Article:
With the looming threat of a government shutdown averted, Americans certainly dodged the bullet last Friday at around 11:30 pm when government finally reached an agreement on the budget.  The fact that a disagreement between both parties on what amounted to .008% of the nation's budget allocated to Planned Parenthood is indeed a scary sign of the obvious dissent in Washington.  While both parties may have felt a sense of victory we can hardly share their enthusiasm as now we have another serious hurdle to push through.  Yes, I’m talking about the nation’s debt ceiling.  According to recent reports in the news, we could reach the debt ceiling as early as next month.  Some may wonder what does this mean?; In laymen’s terms, it means that America’s virtual “credit card” will have a zero available balance and we will not be able to borrow money in the world market.  It also means that we may not be able to meet/pay our financial obligations to debtors.  I’d like to say "welcome to the club" as this is the sad reality of millions of Americans today.   However, if America reaches the debt ceiling, this would affect a heck of a lot more people than the eight hundred thousand government employees that last week’s debacle was estimating.  In order for America to be able to avert this financial crisis; shared sacrifice is required for ALL.  However, when you have companies like GE reporting $14 billion in profits who reportedly are paying zero taxes, thanks to having a team of over 900 accountants.  The idea of shared sacrifice seems a bitter pill to swallow.  I say, how about starting with raising taxes for these giant conglomerates that generate billions in profits yet don’t have to pay taxes.  Also, higher taxes for the big executives who receive million dollar bonuses along with their high salaries, seems pretty fair.  Once that is done we, the little guys can pick up the rest of the tab.   Bottom line is that the concept of shared sacrifice is not a bad thing, as long as it represents a fair distribution of hardship on all.  When you think about how an increase in taxes will affect a family that is struggling to pay their bills and keep food on the table versus a wealthy individual who may have to give up their private jet or vacation in the Riviera who do you think should be taxed more?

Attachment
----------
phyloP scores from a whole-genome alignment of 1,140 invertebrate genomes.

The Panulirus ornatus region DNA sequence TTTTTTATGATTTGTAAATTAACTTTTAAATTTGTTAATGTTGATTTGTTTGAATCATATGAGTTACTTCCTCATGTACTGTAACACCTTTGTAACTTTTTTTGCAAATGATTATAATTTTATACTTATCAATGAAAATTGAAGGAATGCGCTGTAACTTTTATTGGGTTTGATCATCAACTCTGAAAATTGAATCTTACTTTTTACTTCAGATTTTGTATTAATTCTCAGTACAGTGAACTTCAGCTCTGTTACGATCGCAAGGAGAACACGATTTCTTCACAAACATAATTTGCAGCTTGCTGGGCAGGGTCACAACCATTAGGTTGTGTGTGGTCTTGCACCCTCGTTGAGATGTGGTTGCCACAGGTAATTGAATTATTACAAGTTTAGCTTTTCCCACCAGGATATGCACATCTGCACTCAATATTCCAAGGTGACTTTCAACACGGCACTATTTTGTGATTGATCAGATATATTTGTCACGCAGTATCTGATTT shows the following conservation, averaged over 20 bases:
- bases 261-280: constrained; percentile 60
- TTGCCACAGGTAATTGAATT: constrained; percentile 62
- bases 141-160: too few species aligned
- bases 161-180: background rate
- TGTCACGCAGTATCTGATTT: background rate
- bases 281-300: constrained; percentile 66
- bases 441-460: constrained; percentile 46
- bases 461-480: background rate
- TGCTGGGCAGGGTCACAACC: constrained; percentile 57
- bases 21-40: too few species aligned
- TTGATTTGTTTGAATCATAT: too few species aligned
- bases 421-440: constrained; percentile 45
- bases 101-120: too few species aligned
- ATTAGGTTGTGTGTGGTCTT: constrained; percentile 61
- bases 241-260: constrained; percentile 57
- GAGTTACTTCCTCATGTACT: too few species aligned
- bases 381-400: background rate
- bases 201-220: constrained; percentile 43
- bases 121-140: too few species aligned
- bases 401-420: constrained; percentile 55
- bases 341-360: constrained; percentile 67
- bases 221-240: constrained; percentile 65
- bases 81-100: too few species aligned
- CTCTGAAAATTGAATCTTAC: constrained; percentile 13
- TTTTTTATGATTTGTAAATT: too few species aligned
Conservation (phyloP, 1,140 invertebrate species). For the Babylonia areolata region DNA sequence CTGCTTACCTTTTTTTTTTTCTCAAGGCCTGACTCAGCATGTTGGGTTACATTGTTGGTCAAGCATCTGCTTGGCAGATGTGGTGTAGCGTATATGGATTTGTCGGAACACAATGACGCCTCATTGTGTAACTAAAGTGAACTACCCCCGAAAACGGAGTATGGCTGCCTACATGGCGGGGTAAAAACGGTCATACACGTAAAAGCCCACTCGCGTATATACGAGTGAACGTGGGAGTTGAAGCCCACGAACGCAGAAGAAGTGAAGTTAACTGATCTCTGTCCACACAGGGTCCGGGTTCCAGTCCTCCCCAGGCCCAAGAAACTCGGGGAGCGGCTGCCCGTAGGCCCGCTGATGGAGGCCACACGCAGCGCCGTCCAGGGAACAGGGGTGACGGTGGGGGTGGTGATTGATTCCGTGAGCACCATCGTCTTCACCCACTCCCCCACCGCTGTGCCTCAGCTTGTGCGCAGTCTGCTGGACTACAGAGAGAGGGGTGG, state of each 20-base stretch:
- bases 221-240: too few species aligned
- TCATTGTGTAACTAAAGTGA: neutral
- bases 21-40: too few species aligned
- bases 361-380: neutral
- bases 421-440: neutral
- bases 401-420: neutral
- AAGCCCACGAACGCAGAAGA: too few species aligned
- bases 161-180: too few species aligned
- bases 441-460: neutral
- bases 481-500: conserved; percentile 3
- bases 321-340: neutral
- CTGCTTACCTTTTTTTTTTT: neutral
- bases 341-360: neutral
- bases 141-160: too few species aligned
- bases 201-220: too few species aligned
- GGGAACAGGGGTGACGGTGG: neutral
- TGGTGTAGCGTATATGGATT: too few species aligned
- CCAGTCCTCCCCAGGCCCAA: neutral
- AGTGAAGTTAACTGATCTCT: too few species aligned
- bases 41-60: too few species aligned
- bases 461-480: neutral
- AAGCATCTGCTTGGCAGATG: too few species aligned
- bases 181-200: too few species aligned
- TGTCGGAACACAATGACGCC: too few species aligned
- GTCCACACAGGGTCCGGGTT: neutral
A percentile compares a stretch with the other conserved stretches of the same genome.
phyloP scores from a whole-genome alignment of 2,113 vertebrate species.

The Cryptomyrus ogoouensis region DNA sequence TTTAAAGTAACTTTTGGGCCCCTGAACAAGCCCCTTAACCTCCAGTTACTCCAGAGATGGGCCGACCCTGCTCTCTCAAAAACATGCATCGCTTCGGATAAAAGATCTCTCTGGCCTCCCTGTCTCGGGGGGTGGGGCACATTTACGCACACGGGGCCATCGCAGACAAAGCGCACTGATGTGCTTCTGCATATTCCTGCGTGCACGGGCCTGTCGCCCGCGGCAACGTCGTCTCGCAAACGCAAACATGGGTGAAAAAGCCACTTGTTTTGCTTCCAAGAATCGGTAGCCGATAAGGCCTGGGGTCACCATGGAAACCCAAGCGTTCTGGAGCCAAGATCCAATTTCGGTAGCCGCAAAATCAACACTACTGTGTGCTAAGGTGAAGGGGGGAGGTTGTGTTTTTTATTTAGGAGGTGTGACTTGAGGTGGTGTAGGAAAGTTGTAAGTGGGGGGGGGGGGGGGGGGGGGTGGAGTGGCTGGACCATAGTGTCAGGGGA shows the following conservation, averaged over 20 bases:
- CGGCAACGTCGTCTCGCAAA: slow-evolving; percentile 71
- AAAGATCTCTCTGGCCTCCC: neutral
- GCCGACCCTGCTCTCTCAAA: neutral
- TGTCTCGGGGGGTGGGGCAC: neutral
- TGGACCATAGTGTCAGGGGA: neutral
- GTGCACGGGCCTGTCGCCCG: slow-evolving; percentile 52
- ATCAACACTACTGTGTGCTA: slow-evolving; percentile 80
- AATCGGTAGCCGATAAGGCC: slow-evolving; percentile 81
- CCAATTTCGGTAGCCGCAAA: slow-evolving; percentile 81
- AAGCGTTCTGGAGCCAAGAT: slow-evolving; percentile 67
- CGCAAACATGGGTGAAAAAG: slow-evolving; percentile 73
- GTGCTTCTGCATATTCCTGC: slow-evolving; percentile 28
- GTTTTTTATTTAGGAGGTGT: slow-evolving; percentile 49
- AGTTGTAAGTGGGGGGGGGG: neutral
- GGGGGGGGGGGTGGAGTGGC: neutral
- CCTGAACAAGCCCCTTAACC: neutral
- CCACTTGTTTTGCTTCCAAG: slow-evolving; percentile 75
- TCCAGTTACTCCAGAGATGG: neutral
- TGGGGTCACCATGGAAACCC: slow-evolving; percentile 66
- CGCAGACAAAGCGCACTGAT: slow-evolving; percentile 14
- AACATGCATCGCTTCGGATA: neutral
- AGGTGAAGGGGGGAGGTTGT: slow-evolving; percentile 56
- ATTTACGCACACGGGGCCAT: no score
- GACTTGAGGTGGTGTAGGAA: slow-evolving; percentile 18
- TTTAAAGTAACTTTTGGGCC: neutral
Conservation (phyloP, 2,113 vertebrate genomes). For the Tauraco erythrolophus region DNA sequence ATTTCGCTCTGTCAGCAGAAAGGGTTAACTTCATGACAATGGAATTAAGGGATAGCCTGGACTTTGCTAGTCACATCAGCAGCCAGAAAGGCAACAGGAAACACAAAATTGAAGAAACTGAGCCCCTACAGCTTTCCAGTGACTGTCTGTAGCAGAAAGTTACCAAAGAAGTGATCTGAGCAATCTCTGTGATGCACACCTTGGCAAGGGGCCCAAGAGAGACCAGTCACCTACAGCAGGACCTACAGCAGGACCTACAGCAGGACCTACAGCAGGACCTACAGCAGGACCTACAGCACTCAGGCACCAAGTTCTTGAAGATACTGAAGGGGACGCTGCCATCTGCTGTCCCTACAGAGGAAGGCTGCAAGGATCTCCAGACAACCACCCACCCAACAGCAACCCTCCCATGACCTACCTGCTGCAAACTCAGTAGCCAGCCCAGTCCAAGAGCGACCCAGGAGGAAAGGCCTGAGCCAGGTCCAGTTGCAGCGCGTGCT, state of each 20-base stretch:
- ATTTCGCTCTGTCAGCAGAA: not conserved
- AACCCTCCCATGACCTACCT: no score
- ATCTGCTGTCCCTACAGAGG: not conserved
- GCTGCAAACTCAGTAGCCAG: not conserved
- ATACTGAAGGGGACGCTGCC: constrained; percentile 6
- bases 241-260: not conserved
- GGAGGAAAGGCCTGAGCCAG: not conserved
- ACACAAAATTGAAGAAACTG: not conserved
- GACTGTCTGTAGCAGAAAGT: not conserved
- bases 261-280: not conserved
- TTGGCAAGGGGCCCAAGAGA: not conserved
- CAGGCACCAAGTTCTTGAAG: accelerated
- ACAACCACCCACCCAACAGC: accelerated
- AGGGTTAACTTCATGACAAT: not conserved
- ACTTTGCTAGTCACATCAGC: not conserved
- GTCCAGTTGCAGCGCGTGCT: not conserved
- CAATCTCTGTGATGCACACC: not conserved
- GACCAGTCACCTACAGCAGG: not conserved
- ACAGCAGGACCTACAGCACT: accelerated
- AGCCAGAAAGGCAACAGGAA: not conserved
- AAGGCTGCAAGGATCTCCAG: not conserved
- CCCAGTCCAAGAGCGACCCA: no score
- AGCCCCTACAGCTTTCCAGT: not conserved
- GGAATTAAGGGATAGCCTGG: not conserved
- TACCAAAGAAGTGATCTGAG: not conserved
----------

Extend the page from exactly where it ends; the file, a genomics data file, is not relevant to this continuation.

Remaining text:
US National Debt
Debt Celing: Battle heats up